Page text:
Here’s the original movie poster!!


Sponsored by Lucile de Godoy and DesleyJaneGo HERE for all the covers for last weeks challenge!   

library cropped  Cover Makeover Artist: Toby



Wayfarer, A Tale of Beauty and Madness, book 2

Lili St. Crow

Razor Bill, an imprint of Penguin Group, 2014

Wayfarer is a retelling of Cinderella with hints of Hansel and Gretel in it. Ellie’s father is killed in an accident, leaving her with a horrible stepmother. The Strep beats, starves and forces her stepdaughter to do all the chores around the house since she has fired most of the staff. She also forces Ellie to charm (charming is performing magic to make animate objects do certain things, like charming shoes to keep you standing upright no matter how tall the heels are) when she is unable to do it herself and comes very close to killing her. All Ellie can do is save money and make plans to escape the hell she is living in.

• Ellen “Ellie” Sinder, the girl with the plan, always thinking things through, knowing the only way she can survive hell is to plan her escape. But plans follow through and even though she makes more plans, those, too, are ruined. She sees herself as a charity case and thinks no one will miss her if she goes missing. She isolates herself from the people who care the most about her and refuses their help when it is offered.
• Avery Fletcher, the ‘golden boy’, from a prominent charm clan, and has loved Ellie for many years. He continues his pursuit of her even though she rebuffs him at every turn.
• Laurissa “The Strep” Choquefort-Sinder, Ellie’s Step-mother, comes from overWaste with Ellie’s father and kind in the beginning. Then when her father starts traveling a lot she gets mean and hateful and then when he dies she just goes all out on poor Ellie. In the meantime Ellie becomes aware she is dabbling in blackcharm (black magic) which is so bad it is illegal. Bad things await!

• Camille “Cami” Vultisino, schoolchum and best friend, is now Family and is more self-assured – something Ellie is jealous of now that her world is falling apart.
• Ruby “Rube” de Varre, schoolmate and best friend, outgoing and wild, with seemingly not a care in the world – which makes Ellie envious as her as well. Ruby’s story is told in Kin, the third and final book of the series.
• Rita, mousy girl about Ellie’s age that the Strep brings from another province. She may be the Strep’s sister or her daughter…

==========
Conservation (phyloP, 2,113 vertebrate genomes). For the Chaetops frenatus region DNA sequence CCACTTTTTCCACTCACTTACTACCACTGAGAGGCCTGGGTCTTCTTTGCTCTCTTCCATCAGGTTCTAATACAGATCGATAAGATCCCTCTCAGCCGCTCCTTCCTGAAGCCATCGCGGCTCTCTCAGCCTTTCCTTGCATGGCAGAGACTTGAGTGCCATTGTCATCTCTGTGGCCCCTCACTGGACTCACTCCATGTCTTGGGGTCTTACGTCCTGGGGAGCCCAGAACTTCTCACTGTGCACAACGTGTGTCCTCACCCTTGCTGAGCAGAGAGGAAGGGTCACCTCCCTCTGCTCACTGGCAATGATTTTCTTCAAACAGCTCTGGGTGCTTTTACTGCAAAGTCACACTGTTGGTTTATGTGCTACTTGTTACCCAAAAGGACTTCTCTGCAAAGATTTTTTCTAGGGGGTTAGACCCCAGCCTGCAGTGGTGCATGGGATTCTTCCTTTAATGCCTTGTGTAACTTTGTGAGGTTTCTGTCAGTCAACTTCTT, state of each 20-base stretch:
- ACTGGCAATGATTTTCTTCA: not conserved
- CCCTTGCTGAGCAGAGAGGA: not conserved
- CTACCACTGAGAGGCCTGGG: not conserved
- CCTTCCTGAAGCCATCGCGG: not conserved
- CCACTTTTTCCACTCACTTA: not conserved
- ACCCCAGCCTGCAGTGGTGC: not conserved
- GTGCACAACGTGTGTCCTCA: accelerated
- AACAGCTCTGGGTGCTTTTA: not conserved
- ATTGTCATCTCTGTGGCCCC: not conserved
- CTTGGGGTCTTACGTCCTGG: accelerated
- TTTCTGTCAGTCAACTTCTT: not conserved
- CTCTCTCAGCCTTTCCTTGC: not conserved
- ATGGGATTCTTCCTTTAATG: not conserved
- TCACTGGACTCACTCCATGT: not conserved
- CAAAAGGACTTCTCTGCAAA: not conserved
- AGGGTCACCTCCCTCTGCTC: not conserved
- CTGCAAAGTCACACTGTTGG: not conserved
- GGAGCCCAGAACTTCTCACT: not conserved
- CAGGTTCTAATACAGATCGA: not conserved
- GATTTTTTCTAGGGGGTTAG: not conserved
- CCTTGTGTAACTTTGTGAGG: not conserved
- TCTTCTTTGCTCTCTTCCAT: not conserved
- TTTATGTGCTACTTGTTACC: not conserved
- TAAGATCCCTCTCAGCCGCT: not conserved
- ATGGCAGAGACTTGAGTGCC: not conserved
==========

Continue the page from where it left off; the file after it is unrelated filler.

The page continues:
• Auntie, an old woman in whose yard that Ellie literally stumbles into, takes her in and teaches her properly how to charm. But Auntie has a secret – a deadly secret it turns out!

Second time around for this book – and I enjoyed it more the second time. Still doesn’t rate a 5 out of 5 paws like Nameless did, but still, it is enchanting and magical and frightening and draws the reader into the dark world of New Haven. Wayfarer is well written, hypnotic and not to be missed!!

Rating: 4 of 5 paws because as much as I liked the book, I didn’t have the strong emotional reaction with Ellie’s story as I did with Cami’s.

100_2282Reviewer: Piper

 click on the image for website info!




Nameless, A Tale of Beauty and Madness, book 1

Lili St. Crow

Razor Bill, and imprint of Penguin Group, 2013

This is another retelling of the fairy tale, Snow White but without the dwarves and with a vampire twist. Now, I never read any books about vampires – the whole subject matter of drinking blood makes me nauseous and is repulsive to my very core. However, so subtle is the vampirism, so not the main theme of the book (in my opinion), when I read it the first time and realized there were vampires in it, I was completely hooked and unable to tear myself away – even if I wanted to.

New Haven, the city in which these events take place is both ancient and new, full of promises and dread; it is where fey, jacks and twists (malformed humans), vampires and mere-humans reside in close proximity. Magic both good and bad is abundant and the characters are caught up in the web the evil Queen weaves.

I have read this book four times and it is just as heart-clenching each time as it was the first time I read it. Actually if you count the number of times I have gone back and re-read the last 1/3 of the book each time, I’ve read it 8 times!

• Camille “Cami” Vultisino – as a 6 year-old, she stumbled out of the woods on to a snowy road late at night and was almost run over. Enrico Vultisino’s limosene stopped in time, and she was taken in by one of the Seven Families and raised as one of their own. When she was found she was covered in wounds, fresh and old, and nonverbal. She didn’t remember where she came from until 10 years later when her world is turned upside down and she ultimately returns to where she began so long ago.
• Nico Vultisino, son of Enrico and heir to Vultisino Family, is hot-headed, dangerous and wild; but he loves Cami unconditionally even if she is not sure of that love.
• Ellen “Ellie” Sinder, schoolmate and best friend, is a charmer with great skill but severely abused by her stepmother. Her story is told in the second book of the series, Wayfarer. I am reading that now.
• Ruby “Rube” de Varre, schoolmate and best friend, is the outgoing, wild and daredevil of the three. She lives with her grandmother, Gran, who is skillfully charmed herself in a cottage in Woodstowne. Ruby’s story is told in Kin, the third and final book of the series.

• Enrico “Papa” Vultisino, adopts the little girl found in the snow and names her Camille after his dead, mortal wife. He loves his “bambina” and arranges with Nico for her safety after he enters into the Unbreathing.
• Torin “Tor” Beale, a young man from the bad part of town, is hired on as a gardener and unwittingly at first, then unwillingly, brings Cami back to where her nightmares began
• Myra, housebound fey and housekeeper, sort of a governess to Cami, frets over her as if she were her own

Rating: 5 of 5 paws because of, well, everything – the story, the characters and their world, the writing – everything. I have absolutely nothing negative to say about this book. It will be read again.

100_2282Reviewer: Piper

 Lili St. Crow